She turned from the window and picked up a 1984 issue of Family Circle from the table next to her. She decided to turn right to the beauty personality quiz, to learn what hairstyle would have been right for her twenty-some years ago.
Before she could begin, Anthony stepped out of the office with the doctor. Valery flipped the magazine closed and replaced it on the table as she rose to greet him. The look in his eyes was telling. She braced herself for the worst.
“It’s not helping, hon. The cancer’s got worse since I started chemo,” Anthony’s eyes began to glaze with a film of tears.
Valery quickly glanced to the doctor for confirmation, and his expression was grave. She turned back to her husband and reached for his hand. “Let’s go, then.”
He nodded, and followed her to the car. “Where are we going?”
“Do you remember when we were kids, we went on that picnic in the park? We always said we’d go back, but we never did?”
Valery stopped by a deli to pick up some sandwiches. Pastrami for him, and turkey for her. They spent a few hours forgetting current events and reminiscing about the statue that used to stand just there, the one they’d eaten under all those years ago.
Valery cried, remembering that day. She sat in silence for a few more minutes, regaining her composure before bidding Anthony’s grave farewell. She knew he would have appreciated what she’d done as he lay there, beneath the statue, at last.
Did I follow all the rules? I do believe I did. But I’ll have you know it hurt to delete the bit about the twitching fly and the bit about the fabulous bathroom facelifts. Welcome back, Ms Rose!
She opened her eyes to familiar surroundings: late afternoon in her own bedroom. The light was streaming in through the crack in the blinds; that must have been what woke her. She cocked her head as an unfamiliar sound tickled her eardrums. Some kind of soft whirring, like the air conditioner was on, but this early in the year, the air conditioner wasn’t on. Maybe it was a neighbor doing something weird in his garage.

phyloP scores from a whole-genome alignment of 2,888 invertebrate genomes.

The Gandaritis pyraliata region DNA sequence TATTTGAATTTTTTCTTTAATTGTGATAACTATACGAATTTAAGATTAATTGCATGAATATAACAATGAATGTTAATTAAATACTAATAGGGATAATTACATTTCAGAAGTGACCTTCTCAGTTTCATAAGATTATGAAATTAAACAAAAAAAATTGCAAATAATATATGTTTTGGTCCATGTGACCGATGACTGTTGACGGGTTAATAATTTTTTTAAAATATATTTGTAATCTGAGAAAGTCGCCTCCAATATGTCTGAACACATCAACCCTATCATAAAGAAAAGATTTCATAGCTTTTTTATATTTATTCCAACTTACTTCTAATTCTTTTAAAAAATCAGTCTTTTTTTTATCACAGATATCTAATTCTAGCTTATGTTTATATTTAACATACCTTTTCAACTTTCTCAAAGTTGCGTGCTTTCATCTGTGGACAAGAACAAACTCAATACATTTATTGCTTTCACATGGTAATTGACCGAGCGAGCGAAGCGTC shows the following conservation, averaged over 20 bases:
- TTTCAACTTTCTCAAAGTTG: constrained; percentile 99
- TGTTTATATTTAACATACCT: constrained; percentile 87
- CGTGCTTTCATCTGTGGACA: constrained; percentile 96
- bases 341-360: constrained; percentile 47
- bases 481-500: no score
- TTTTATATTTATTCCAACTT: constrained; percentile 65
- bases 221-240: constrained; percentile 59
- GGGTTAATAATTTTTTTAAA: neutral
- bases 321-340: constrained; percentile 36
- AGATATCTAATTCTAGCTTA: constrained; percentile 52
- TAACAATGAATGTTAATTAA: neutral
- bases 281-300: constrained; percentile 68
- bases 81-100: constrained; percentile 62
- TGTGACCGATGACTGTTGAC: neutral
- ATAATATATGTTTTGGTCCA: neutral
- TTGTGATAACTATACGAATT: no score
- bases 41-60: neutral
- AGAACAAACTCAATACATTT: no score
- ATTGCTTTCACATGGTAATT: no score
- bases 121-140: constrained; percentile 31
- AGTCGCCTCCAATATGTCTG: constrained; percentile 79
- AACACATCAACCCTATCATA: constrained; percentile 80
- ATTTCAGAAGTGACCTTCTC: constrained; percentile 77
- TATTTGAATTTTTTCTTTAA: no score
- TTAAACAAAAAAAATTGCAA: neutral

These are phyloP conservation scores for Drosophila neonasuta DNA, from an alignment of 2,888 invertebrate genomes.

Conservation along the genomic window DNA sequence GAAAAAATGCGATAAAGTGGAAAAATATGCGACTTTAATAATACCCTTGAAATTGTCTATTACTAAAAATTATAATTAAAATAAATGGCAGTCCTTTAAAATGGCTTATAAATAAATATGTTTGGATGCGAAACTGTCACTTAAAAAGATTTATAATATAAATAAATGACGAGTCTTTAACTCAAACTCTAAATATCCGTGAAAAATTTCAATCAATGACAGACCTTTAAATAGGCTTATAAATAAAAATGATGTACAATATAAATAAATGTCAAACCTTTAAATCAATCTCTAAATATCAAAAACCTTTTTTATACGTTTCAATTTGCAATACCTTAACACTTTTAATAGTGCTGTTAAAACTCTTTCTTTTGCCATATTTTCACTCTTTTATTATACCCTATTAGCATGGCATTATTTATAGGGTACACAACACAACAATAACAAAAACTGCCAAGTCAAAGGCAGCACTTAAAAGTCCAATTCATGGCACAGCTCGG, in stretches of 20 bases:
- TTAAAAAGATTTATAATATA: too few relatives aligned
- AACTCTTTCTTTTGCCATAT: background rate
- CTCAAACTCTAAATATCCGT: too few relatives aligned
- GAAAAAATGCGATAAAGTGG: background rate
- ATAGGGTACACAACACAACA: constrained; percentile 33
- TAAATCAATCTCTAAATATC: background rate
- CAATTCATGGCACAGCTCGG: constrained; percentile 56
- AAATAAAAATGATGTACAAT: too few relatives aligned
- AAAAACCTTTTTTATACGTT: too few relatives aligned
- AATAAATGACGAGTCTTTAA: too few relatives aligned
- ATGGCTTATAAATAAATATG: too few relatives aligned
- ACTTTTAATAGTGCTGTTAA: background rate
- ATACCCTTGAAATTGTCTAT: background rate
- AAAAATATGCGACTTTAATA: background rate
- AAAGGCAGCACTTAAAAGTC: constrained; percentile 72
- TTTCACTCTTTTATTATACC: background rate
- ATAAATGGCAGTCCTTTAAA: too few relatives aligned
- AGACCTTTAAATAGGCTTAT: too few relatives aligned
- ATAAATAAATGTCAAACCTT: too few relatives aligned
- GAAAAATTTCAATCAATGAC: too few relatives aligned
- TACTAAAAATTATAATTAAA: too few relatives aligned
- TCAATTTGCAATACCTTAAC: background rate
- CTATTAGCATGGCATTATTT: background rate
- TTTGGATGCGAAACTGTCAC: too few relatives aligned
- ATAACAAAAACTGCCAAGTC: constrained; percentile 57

She flipped the covers to the other side of the bed and swung her legs to the floor. That nap hadn’t been an entirely good idea, she thought. Her head felt logy and somehow swampy. Damp and confusing. She put her elbows on her knees and rested her forehead in her palms for just a moment. Then, taking a deep breath, she rolled her head around on her neck to get the kinks out of try to bring herself to some semblance of life. It worked well enough for her to stand up and walk around the bed.
She rested her hand on the doorknob for a second, feeling something strange. She couldn’t tell if it was in her head or if it was real life. The whirring had turned into a buzzing in the back of her head, and the doorknob seemed to vibrate like some small animal. She loosened her grip enough to pull her fingers away, but they were still cramped into the shape of the handle.
A quick massage brought her fingers back to life, and she tugged the dark and faded blazer from the end of her bed and pulled it on over the tank top she’d fallen asleep wearing. She’d worn the blazer to work for so many years it was a comfort when a day just wasn’t going well. Comfort would be a pretty good thing to have right now.